Mrs. Berthold, Francis Howell North High School
Mrs. Berthold was my Contemporary Issues and Economics teacher, she was a great teacher because she applied the principles of politics and economics. The thing she did well is naturally engaged the students. Many of the students many years later still mention her in Facebook during political debates on social media. The key was she also taught us how to disagree and yet still respect another persons point of view. Something that makes the world work a little better. She inspired me to get my degree in economics.
I’ve been fortunate enough to have several inspirational teachers in my life. My first grade teacher, Mrs. Taylor, is an incredible woman who really encouraged her students, and especially me, to love school. As a 7 year old, this was a huge task and I looked up to her immensely. She went above and beyond to create an amazing learning experience. I always loved school, and I have to thank Mrs. Taylor for inspiring my love of learning.
Fast forward to sophomore year of college and I’m sitting in my intro to Public Relations class at UMSL. I had just transferred schools and was feeling nervous about choosing a major, not knowing what direction I wanted to take and scared I would feel stuck with a degree. In walked Al Akerson, a man who helped shape my life and is the reason I am sitting at Kolbeco today. Al brought 20 years experience as the executive vice president and senior partner at Fleishman-Hillard, and used this experience to present us with projects and scenarios that were as realistic as possible. He treated all of his students with respect and could see potential in everyone. When I first began applying for jobs he wrote me the most amazing recommendation letter that brought me to tears. I owe Al so much for helping me discover and develop my love for public relations.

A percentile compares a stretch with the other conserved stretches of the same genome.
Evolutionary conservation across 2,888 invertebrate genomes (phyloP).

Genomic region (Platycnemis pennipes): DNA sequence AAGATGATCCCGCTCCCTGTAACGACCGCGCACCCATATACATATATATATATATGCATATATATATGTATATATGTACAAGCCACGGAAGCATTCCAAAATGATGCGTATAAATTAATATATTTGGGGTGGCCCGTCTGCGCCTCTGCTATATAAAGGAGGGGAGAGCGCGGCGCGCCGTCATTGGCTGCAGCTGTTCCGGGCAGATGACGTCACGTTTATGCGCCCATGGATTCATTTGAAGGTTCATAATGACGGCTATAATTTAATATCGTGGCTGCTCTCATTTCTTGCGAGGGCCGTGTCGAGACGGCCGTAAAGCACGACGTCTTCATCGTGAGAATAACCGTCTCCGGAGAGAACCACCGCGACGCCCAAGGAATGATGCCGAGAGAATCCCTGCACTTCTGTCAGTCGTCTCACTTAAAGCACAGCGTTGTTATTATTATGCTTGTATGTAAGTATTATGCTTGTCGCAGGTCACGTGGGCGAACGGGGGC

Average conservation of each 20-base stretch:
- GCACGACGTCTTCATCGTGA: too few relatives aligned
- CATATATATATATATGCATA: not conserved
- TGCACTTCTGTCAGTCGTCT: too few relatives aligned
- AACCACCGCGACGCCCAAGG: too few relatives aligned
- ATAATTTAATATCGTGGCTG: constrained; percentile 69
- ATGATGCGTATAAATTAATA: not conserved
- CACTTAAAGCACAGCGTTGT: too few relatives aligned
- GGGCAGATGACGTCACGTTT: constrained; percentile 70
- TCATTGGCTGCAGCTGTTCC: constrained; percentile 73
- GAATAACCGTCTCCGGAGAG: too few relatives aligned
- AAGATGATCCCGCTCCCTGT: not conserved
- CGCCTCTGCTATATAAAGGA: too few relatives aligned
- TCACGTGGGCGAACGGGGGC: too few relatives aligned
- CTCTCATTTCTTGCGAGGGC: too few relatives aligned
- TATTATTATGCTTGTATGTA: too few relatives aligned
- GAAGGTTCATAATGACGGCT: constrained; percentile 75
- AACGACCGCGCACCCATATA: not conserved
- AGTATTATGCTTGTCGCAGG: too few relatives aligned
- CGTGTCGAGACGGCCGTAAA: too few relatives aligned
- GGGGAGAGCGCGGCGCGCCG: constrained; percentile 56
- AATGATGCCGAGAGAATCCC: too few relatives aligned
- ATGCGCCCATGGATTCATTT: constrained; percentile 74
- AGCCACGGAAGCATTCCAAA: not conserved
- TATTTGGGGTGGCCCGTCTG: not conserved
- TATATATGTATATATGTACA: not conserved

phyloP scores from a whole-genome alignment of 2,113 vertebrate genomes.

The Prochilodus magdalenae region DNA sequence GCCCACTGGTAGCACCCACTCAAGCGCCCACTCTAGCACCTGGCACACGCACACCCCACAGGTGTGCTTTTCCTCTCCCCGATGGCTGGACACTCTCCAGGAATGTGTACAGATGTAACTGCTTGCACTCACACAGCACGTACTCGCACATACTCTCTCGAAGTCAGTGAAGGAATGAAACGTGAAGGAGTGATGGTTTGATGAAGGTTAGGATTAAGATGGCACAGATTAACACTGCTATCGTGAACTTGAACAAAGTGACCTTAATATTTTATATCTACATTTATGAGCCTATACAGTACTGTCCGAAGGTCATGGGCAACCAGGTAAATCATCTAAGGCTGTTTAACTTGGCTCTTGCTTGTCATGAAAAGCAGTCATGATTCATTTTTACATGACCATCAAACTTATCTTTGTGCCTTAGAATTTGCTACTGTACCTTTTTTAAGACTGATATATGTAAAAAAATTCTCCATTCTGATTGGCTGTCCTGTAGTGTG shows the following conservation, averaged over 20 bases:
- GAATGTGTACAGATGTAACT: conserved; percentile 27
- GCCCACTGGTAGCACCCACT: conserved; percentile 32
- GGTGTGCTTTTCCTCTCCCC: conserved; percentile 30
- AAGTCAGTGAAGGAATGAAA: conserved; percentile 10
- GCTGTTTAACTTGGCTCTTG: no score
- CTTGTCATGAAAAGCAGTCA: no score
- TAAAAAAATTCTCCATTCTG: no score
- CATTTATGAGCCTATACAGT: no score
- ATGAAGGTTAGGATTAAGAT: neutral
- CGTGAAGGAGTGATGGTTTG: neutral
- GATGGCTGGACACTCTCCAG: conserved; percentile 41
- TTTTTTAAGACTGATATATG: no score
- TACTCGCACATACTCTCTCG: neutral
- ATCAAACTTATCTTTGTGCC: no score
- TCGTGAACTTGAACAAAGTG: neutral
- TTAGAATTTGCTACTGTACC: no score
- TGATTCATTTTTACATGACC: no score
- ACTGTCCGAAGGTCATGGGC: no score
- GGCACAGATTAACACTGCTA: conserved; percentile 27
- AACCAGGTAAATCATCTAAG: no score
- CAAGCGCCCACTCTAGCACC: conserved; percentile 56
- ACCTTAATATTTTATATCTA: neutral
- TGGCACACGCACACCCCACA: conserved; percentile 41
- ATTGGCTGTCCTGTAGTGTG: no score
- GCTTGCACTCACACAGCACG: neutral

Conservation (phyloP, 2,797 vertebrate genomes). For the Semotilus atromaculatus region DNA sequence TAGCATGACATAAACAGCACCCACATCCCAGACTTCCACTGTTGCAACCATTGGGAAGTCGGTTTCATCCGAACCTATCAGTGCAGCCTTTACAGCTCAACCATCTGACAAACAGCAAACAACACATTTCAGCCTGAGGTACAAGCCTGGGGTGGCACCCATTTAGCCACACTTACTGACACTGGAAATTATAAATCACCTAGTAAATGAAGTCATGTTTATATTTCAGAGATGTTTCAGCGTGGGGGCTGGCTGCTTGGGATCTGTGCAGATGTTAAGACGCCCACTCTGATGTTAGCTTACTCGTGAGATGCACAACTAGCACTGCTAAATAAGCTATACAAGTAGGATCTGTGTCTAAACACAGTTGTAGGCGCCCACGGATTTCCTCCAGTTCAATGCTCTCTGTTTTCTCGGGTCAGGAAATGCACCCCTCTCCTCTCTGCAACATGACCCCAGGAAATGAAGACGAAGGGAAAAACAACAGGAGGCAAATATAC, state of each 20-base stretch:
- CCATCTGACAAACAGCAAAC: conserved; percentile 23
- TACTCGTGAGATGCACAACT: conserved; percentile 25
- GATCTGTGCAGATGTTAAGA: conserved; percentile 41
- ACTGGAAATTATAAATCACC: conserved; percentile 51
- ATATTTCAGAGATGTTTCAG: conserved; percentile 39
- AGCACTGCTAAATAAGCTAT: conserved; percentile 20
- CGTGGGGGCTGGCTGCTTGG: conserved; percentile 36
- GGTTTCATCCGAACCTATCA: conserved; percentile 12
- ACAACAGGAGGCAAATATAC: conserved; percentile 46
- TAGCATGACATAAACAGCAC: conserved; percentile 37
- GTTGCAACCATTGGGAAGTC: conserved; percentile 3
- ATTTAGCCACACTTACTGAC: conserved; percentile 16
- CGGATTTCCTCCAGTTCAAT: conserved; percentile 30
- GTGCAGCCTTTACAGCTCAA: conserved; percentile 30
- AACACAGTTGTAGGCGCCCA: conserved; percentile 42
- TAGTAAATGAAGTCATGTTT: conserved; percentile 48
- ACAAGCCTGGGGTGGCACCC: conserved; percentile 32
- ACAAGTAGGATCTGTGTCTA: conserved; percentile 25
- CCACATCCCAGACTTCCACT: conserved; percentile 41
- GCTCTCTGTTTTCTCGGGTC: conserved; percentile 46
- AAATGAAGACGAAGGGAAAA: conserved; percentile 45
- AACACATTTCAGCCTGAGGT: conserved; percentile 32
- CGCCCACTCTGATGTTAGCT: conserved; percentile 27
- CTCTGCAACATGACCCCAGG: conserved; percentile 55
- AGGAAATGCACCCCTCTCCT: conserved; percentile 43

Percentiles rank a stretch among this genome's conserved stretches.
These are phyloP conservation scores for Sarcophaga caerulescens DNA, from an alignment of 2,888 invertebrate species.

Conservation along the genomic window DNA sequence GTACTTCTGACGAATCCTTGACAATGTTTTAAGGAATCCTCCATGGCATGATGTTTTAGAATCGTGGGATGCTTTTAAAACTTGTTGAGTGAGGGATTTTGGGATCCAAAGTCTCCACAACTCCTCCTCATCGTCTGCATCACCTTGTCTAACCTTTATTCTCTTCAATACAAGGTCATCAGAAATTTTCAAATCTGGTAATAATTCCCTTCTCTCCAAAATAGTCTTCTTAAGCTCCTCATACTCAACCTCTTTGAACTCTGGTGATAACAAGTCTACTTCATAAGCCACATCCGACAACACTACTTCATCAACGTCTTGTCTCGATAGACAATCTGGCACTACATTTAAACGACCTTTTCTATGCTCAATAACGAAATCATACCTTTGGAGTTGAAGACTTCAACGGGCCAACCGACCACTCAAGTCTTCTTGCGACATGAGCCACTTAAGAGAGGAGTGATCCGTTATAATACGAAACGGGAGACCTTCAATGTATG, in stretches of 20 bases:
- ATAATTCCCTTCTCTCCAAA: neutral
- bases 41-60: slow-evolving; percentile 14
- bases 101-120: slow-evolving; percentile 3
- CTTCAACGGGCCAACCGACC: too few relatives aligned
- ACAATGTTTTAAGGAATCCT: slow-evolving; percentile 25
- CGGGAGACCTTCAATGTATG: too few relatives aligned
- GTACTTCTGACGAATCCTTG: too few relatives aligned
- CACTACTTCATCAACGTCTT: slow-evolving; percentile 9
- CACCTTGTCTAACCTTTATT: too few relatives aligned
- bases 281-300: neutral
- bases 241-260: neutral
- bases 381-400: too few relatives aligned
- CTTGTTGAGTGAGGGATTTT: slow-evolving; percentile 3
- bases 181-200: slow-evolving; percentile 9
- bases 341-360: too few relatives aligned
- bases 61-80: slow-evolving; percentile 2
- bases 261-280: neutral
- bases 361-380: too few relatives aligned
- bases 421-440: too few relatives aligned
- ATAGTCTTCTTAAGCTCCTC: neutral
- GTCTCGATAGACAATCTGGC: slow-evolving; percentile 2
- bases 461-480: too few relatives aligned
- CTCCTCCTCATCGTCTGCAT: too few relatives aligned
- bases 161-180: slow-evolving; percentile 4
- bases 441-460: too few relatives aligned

Mrs. Conroy, Villa Duchesne High School
Imagine the scene. The bell rings to signal the end of class. Students start pouring into the hallways from all classrooms. Except one. That classroom is home to Mrs. Conroy’s history class. Twenty 15-year old girls are still inside, all engaged in a heated debate over the Palestinian-Israeli conflict. Our assignment that quarter was to come to the table and negotiate a peaceful resolution to a battle that had been raging between the two for decades, and sadly, still rages on today. Half the class was assigned to represent the Palestinians, and half the class would represent the Israelis. We spent weeks doing research. We became very passionate about the respective plights of those we were representing, and didn’t stop debating even when we finally exited the classroom and went into Miss Schmollinger’s Greek Mythology class down the hall (she had to calm us down nearly every day!) The quarter came to an end, and we finally agreed to a peace accord. I don’t recall exactly what that was, but what I do remember are the lessons Mrs. Conroy taught us through that exercise:
1) Do your own research, and come to your own conclusions.
2) There are two sides to every story, and each one is valid. Be open to listening.
3) There is common ground. Get past the emotion so that you can find it.
But the final lesson was perhaps the most important. Mrs. Conroy taught us to be strong young women. She encouraged us to not hold back, to not take anything at face value, and reinforced each day that we could find a solution. This is just one example of the many ways Mrs. Conroy impacted my life. I was sad to learn of her recent passing, but will always carry her lessons with me.
To all teachers out there, we salute your commitment to shaping tomorrow’s presidents, CEOs and even marketing executives.